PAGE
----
A Light in the Blizzard

    “A Light in the Blizzard,” Ensign, Jan. 1991, 58–59

    A Light in the Blizzard

    The blizzard in rural Wales, Utah, had begun that January morning in 1927 and had continued throughout the day.

    As darkness approached, I hurriedly did the farm chores after school. I was fourteen, and the death of my father the year before had left his sons with heavy responsibilities that even a blizzard couldn’t change.

    When I had finished my chores, my mother called to me. She was deeply concerned that evening about the safety of my younger brother, Lawrence, who was herding sheep and was camped in a sheepherder’s wagon three miles from town. I offered to check on him, but Mom was reluctant, fearing that I would get lost in the blizzard.

    I argued that I could make the trip safely. There was a lane with a fence on both sides for nearly half the distance to Lawrence’s camp. Then, even though the lane opened up into a 640-acre field of brushland, I could find my way by staying close to the fence line and traveling north. This would bring me to the approximate location of the camp.

    With considerable anxiety and apprehension, mother agreed that I should check on my brother.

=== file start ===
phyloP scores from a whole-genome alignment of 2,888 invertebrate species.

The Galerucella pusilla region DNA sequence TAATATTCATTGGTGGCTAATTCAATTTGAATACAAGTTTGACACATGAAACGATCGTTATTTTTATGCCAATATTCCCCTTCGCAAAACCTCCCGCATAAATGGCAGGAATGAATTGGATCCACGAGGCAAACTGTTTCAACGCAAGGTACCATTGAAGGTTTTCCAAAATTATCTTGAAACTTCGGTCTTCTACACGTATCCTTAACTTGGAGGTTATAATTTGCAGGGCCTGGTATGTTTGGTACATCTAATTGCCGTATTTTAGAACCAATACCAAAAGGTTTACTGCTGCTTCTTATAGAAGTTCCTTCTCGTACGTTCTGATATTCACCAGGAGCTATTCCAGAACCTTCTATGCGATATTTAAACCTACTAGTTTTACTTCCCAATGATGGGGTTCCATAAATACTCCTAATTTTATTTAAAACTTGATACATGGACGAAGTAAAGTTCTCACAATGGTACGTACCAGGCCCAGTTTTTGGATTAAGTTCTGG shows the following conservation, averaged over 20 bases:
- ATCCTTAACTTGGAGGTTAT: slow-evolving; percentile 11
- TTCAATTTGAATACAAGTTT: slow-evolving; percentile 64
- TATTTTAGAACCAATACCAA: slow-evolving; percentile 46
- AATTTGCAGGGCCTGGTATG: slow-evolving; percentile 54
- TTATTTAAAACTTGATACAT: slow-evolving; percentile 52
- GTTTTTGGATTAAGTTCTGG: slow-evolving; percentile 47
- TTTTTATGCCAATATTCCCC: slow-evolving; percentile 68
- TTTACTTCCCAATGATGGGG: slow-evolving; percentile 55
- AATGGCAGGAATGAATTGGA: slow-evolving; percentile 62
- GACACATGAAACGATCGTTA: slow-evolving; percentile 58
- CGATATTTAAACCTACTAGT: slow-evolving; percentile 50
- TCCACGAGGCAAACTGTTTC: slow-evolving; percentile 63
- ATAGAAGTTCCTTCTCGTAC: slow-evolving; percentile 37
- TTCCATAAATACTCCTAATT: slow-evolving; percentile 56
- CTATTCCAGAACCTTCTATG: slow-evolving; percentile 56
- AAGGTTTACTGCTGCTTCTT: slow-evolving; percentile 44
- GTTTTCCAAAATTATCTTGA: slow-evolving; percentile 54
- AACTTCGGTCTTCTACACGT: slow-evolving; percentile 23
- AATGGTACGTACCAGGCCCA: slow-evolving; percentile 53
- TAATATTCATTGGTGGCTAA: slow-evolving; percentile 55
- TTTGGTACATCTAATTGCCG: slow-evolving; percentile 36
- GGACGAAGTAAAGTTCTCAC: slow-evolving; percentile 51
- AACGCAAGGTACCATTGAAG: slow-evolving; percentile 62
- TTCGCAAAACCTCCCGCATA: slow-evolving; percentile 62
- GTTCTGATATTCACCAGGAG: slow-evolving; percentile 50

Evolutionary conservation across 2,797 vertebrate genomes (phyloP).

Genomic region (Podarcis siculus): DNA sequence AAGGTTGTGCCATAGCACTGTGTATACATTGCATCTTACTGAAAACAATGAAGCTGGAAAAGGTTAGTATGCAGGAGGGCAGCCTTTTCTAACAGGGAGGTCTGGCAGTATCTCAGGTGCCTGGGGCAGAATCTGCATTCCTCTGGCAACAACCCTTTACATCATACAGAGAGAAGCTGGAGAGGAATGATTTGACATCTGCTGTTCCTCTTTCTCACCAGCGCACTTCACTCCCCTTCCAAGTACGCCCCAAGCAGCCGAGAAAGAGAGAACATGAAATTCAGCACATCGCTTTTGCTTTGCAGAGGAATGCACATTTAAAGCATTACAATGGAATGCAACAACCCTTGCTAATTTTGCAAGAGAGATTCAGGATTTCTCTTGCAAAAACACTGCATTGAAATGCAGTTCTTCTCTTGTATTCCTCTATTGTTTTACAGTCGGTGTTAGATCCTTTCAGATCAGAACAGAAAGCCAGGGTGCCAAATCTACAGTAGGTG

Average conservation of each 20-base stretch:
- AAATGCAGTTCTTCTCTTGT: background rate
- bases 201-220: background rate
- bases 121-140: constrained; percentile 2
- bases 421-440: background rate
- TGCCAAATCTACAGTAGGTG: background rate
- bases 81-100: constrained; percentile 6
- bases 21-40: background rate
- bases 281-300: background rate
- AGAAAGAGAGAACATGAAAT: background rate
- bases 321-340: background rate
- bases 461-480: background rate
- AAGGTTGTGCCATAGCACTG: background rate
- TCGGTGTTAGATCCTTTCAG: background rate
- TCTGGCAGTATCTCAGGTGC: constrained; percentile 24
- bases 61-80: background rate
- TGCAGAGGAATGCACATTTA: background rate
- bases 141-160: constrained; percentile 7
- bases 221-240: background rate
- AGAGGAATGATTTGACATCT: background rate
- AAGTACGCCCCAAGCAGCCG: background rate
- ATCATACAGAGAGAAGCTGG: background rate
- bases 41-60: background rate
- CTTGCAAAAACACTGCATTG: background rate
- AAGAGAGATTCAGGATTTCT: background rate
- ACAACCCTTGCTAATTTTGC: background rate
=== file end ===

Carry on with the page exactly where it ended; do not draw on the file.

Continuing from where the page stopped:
Because of the deep drifts, my progress through the lane was slow, and my face became numb from the wind. When the lane ended, I decided to walk twenty or thirty feet parallel to the fence line, where the snow was not so deep.

    I frequently stopped to make sure I could see the fence. Each time I had reasonable assurance that it was there, but in the darkness, it is easy to think you see something that isn’t there. To be completely sure, finally turned at a right angle, toward where I thought the fence was, and traveled in that direction. But I could not find the fence.

    I was completely lost. Even though I thought I knew the area well, I could identify no landmarks. As I kept walking I became confused and frightened, and I fell down many times in the blizzard. Finally, while on my knees, I talked with the Lord and asked in all humility for him to show me the way. My troubles didn’t end suddenly, but I felt my prayers had been heard.

    As I resumed walking, I noticed that all the brush had disappeared, and it was very slick under my feet. I knew that there was only one opening in the fence, located in a corner of the open field. The opening led to the edge of the Wales reservoir, and somehow I had passed through this small open space. I was walking on the frozen reservoir!

    Fear struck me harder than before. How thick was the ice? Would it support me? Fortunately, the ice held, and I quickly got off of it. But how could I find my way?

    And then I saw it—a most beautiful bright light in the distance. While I made my way toward the light, its steady brilliance didn’t change. I later learned that the light was the small kerosene lamp inside Lawrence’s camp wagon.

    I soon arrived at my brother’s camp. Lawrence had a warm fire going in the stove, and he was comfortable. I asked him why he had left the wagon door open on such a terribly stormy night. He said he didn’t know why. But I did.